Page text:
Good LNA will lower the noise figure and improve the conversion gain and on the other side a few MMICs on the TX side will give us pleasure to work some distant stations. Just for the test I add another SNA-586 on the TX side bringing the signal up to the 3dBm. Not much, but at the same time I add another pipe cap filter between the MMIC blocks to reach the cleaner signal at the output. Result can be seen at the video. The same approach can be used to build the transverter for the other microwave bands, so no excuse for the low activity at the microwave bands. 

So "Use them or lose them"

Wednesday, December 5, 2012

24 GHz transverter update

As I received a few queries regarding the transverter here is the update on done so far. I make some small modifications but nothing that is diverting from the original idea. I did have a big problems with the YIG PLL oscillator MTS1500 which was not working properly. I discovered that the YIG inside the whole unit is faulty, can not be locked neither controlled properly. After so many time devoted to this unit I quit and order the other YIG PLL oscillator DFS-1201 which is working as required, immediately after first start. More over I program two frequencies so the same unit can be used aloso as the LO for the 47GHz operation.

Briefly, here we have a DFS-1201 YIG PLL programmed for L.O./2 frequency to suit the 436MHz IF. DFS-1201 is controlled via the small PCB with the PIC microcontroler (directly on the DFS-1201 connector) where 2 programmed frequencies are available. The output signal is 14dBm and splited in two for upconverter and downconverter. No waveguide relay as mentioned previously, isolator is good enough to protect the downconverter from the 300mW which can produce the TRW upconverter.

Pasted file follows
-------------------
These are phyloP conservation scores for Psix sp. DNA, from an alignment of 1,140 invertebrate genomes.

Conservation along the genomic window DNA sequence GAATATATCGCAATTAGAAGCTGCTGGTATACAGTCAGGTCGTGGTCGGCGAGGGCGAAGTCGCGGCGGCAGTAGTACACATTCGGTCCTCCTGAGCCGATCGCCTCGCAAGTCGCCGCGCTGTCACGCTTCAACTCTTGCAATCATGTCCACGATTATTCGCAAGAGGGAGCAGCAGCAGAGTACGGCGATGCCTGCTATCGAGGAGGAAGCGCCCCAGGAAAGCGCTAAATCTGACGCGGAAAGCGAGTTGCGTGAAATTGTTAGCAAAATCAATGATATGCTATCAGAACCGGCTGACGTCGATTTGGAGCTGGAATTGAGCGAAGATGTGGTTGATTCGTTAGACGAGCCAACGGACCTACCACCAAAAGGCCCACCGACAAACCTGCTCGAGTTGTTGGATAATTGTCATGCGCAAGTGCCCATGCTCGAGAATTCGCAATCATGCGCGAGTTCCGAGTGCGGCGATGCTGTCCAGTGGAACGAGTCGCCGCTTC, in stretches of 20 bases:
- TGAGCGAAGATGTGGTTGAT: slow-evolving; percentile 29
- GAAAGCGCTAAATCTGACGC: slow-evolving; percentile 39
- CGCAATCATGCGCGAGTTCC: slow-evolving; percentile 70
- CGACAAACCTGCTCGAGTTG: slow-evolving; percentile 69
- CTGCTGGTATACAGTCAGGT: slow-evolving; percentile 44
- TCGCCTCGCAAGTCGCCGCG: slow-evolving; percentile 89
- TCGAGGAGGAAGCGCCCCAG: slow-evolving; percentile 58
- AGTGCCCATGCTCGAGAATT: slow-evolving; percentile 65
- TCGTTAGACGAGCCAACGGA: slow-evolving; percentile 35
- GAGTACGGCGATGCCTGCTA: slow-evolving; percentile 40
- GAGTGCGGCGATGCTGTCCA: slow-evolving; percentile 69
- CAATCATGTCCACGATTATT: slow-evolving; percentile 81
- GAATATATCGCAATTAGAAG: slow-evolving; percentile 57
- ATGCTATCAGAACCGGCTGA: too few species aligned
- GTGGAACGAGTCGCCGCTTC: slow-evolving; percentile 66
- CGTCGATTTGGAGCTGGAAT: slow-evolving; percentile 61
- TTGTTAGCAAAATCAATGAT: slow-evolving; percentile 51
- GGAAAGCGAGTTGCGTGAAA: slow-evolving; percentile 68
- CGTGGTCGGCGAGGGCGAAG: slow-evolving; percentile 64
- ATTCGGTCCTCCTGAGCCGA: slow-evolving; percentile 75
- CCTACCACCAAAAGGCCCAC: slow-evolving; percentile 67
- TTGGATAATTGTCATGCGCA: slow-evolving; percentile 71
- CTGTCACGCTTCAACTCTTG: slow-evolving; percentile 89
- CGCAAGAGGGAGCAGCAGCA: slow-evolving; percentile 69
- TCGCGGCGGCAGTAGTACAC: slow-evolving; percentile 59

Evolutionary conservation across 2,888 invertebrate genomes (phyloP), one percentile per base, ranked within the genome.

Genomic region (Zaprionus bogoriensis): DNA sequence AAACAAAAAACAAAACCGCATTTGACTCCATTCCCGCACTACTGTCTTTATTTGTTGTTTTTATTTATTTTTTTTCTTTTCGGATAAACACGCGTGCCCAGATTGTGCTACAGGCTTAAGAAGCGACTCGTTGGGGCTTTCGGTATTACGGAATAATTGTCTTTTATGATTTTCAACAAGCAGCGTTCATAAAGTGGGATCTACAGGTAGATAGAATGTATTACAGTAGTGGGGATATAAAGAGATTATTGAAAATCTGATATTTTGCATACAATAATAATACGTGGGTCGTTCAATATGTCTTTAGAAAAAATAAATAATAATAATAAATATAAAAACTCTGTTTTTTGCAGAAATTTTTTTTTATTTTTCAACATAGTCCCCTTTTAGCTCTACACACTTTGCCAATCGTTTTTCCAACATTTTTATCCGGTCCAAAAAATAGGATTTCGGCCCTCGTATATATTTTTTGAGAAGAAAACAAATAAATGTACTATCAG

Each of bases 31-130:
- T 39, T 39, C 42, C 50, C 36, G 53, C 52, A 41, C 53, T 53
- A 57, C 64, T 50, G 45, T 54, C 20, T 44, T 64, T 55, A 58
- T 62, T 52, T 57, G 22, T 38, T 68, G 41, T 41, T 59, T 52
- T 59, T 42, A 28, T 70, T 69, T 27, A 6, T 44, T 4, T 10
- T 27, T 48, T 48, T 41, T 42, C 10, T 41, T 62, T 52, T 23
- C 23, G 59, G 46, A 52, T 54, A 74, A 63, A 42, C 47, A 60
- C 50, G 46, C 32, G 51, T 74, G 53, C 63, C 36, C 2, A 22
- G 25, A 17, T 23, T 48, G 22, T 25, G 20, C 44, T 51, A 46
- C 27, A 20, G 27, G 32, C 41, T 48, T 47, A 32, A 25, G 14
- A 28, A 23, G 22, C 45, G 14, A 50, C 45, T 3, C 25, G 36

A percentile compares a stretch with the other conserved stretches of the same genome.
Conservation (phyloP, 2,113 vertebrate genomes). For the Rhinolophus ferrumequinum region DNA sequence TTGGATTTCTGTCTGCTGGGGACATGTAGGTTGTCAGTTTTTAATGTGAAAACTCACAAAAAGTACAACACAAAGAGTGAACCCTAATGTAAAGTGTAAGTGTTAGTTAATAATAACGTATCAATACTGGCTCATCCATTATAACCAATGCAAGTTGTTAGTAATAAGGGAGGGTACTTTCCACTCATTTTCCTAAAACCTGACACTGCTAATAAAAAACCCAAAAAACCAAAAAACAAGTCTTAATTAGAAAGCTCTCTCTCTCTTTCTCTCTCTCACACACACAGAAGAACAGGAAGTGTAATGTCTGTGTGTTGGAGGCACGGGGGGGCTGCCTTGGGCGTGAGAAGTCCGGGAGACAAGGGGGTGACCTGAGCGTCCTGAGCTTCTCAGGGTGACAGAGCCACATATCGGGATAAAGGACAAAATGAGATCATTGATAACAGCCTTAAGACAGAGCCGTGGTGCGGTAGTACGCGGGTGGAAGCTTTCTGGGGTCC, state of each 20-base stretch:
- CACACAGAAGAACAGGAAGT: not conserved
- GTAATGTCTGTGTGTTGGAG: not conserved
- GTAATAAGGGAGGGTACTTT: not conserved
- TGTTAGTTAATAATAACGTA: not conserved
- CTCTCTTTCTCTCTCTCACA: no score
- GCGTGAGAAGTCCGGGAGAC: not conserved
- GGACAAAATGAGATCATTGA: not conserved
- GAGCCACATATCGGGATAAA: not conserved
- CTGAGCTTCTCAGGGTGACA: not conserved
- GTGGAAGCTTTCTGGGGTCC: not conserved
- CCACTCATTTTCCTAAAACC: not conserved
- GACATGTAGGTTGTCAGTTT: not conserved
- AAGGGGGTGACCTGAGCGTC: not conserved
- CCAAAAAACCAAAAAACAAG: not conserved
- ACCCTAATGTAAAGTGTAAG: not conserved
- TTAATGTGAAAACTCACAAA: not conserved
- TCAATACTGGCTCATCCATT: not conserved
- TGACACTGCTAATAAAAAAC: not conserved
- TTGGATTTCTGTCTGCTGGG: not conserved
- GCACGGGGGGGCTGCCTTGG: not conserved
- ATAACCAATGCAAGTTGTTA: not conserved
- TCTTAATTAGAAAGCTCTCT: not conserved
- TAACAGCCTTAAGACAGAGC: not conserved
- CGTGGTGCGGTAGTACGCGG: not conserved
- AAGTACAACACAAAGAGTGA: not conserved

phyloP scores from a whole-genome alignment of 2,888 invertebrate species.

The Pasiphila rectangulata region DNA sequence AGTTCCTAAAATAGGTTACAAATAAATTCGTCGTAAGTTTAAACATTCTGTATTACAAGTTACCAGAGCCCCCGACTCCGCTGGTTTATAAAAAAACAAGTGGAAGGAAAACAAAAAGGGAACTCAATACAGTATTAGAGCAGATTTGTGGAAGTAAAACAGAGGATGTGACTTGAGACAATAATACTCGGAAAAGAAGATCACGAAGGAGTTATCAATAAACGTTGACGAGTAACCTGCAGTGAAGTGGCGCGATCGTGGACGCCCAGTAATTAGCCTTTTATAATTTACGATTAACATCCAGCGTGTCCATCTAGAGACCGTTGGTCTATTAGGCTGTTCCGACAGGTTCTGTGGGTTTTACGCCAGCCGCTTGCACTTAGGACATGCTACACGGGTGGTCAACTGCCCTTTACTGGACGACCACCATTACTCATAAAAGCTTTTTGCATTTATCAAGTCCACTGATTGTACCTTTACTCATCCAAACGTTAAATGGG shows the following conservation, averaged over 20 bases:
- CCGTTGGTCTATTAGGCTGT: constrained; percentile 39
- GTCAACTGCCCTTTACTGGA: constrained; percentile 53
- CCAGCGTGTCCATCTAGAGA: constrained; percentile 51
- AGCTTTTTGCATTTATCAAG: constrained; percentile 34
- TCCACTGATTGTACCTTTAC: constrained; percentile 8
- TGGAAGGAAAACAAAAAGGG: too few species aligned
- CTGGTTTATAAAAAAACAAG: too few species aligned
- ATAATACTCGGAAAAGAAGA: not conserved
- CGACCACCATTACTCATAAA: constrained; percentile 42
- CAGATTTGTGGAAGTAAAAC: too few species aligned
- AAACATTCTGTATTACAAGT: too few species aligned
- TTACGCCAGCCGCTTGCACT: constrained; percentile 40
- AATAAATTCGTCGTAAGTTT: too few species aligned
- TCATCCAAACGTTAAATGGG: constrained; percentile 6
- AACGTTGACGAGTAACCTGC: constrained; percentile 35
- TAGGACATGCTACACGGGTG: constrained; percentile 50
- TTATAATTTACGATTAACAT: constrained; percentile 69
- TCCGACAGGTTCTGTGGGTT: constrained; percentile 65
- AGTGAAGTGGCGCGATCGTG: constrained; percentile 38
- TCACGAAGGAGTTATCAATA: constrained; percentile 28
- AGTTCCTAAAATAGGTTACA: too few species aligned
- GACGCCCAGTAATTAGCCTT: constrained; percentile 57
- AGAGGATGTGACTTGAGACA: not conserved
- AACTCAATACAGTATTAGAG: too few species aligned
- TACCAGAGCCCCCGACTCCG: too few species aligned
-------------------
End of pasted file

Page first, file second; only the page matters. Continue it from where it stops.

The bottom PCB is switching the voltages for the units and acting as a small sequencer together with the IF attenuator and switching.
Power supply boards with the voltage stabilisers are attached to the left/right walls of the plastic housing.

The antenna is attached directly to the third isolator port through the short peace of the WR-42 flexible waveguide. The antenna is not so big and the radom has been dismantled to make this system light and easy for operating. Even not so big the antenna is quite sharp and careful pointing is required.

Some initial test were performed and overall feeling is that the transverter perform very good. The RX NF is very good and the YIG PLL stability after initial warming up of 5 minutes is excellent. Circulator instead of  relay seems to be a very handy because no headache and fear to burn the downconverter front end. No "smart" sequencing is required and loss are reduced to the minimum.
Present ODX is 168.5 km LOS qso during the summer with the humidity close to 90% over the sea path. Winter should be the right time to gain this distance.

73 and CU on 24GHz